Can Kiwi drought plans help ease pressure on Irish farms?
“A slow, wet winter and an unprecedented dry spring” has left Irish farmers questioning their management practices, according to Sean Chubb, LIC Pasture for Profit Consultant.
However, Chubb believes that New Zealand drought strategies should be adapted by Irish farmers in an attempt to manage current climatic conditions.
Highlighting the most pressing issues, Chubb offers farmers this advice on best management practices:
“First and foremost, know your feed requirements – how much feed is on hand? How much is required to fill the deficit? And what will be needed for winter requirements?” said Chubb.
You must know what you need before you can decide on how to best produce it.
Chubb warns farmers against the dangers of “biting off more than you can chew” and advises farmers to break feed plans into “manageable time frames” of 10 to 15 days.
“A lot can change within the space of a few days so don’t try and plan for the unknown – work within a realistic timeline,” said Chubb.
According to the consultant, “maximising forage availability is key” and now is the “ideal time to clear out any unproductive animals in order to reduce your feed demand”.
As another week of high temperatures and minimal rainfall is forecast, farmers have been advised to revisit their grassland management plans.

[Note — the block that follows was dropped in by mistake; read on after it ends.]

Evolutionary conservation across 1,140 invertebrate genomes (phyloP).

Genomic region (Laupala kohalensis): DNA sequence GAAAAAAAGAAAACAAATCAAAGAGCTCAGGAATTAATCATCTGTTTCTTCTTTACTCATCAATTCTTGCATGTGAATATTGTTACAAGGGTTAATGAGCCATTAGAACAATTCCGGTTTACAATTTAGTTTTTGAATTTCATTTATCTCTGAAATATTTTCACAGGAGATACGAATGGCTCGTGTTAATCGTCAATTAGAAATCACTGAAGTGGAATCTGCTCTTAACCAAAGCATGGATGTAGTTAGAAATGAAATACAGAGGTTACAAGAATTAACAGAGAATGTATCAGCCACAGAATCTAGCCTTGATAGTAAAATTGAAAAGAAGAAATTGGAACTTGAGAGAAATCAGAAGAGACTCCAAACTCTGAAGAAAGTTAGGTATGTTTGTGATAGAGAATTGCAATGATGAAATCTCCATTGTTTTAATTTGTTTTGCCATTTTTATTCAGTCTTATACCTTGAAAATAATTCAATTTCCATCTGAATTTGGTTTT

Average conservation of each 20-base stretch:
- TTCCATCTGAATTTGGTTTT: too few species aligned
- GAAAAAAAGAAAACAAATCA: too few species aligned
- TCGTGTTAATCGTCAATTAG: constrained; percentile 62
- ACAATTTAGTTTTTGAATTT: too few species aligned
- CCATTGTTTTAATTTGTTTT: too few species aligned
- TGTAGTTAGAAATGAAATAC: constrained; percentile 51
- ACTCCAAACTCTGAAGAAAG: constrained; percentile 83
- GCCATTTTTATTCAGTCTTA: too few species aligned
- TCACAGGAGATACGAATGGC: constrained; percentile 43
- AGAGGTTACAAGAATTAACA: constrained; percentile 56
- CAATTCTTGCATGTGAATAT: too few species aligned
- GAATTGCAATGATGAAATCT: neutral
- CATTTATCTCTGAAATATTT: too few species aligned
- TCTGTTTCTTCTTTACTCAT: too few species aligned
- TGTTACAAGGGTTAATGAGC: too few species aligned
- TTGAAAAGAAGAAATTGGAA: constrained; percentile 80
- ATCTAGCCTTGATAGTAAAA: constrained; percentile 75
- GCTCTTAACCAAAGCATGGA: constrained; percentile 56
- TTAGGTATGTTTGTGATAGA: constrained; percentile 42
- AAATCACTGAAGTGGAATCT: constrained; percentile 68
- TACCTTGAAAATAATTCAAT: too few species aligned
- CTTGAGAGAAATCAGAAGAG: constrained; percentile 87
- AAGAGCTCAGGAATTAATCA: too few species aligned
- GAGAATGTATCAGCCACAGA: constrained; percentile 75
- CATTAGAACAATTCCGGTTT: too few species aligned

“Farmers must have a strong grassland strategy in place,” urges Chubb.
According to the LIC representative, farmers should “aim to get the grass rotation out to 30 to 40 days – while avoiding the temptation to overgraze.
If the sward is grazed below 4cm it will deplete the plant energy stores and slow down recovery when the rain comes.
If overgrazing is becoming an issue, Chubb advises farmers to “move cows onto a sacrifice paddock“.
The practice of leaving higher covers to retain moisture in the soil is often contemplated at times of low rainfall.
However, according to Chubbs, this will have “little to no effect” on retaining moisture in the soils.
The consultant stresses that nitrogen fertiliser application is “ineffective and a waste of money”. Farmers should skip nitrogen fertiliser applications until rain is forecast.
As ‘The Beast from the East’, coupled with extreme drought conditions, has undoubtedly affected farm business cash flow this year, Chubb advises farmers to:
Act quickly so you know exactly where you stand from a financial perspective.
“Update your financial budgets reflecting lower milk production income and increased feed costs and communicate with the bank on your working capital requirements,” said the representative.
Most importantly Chubb urges farmers to “stay optimistic“.
“Keep focused on controlling the controllable.You’re not alone and remember there are constructive changes that you can make to ease the current challenges,” he said.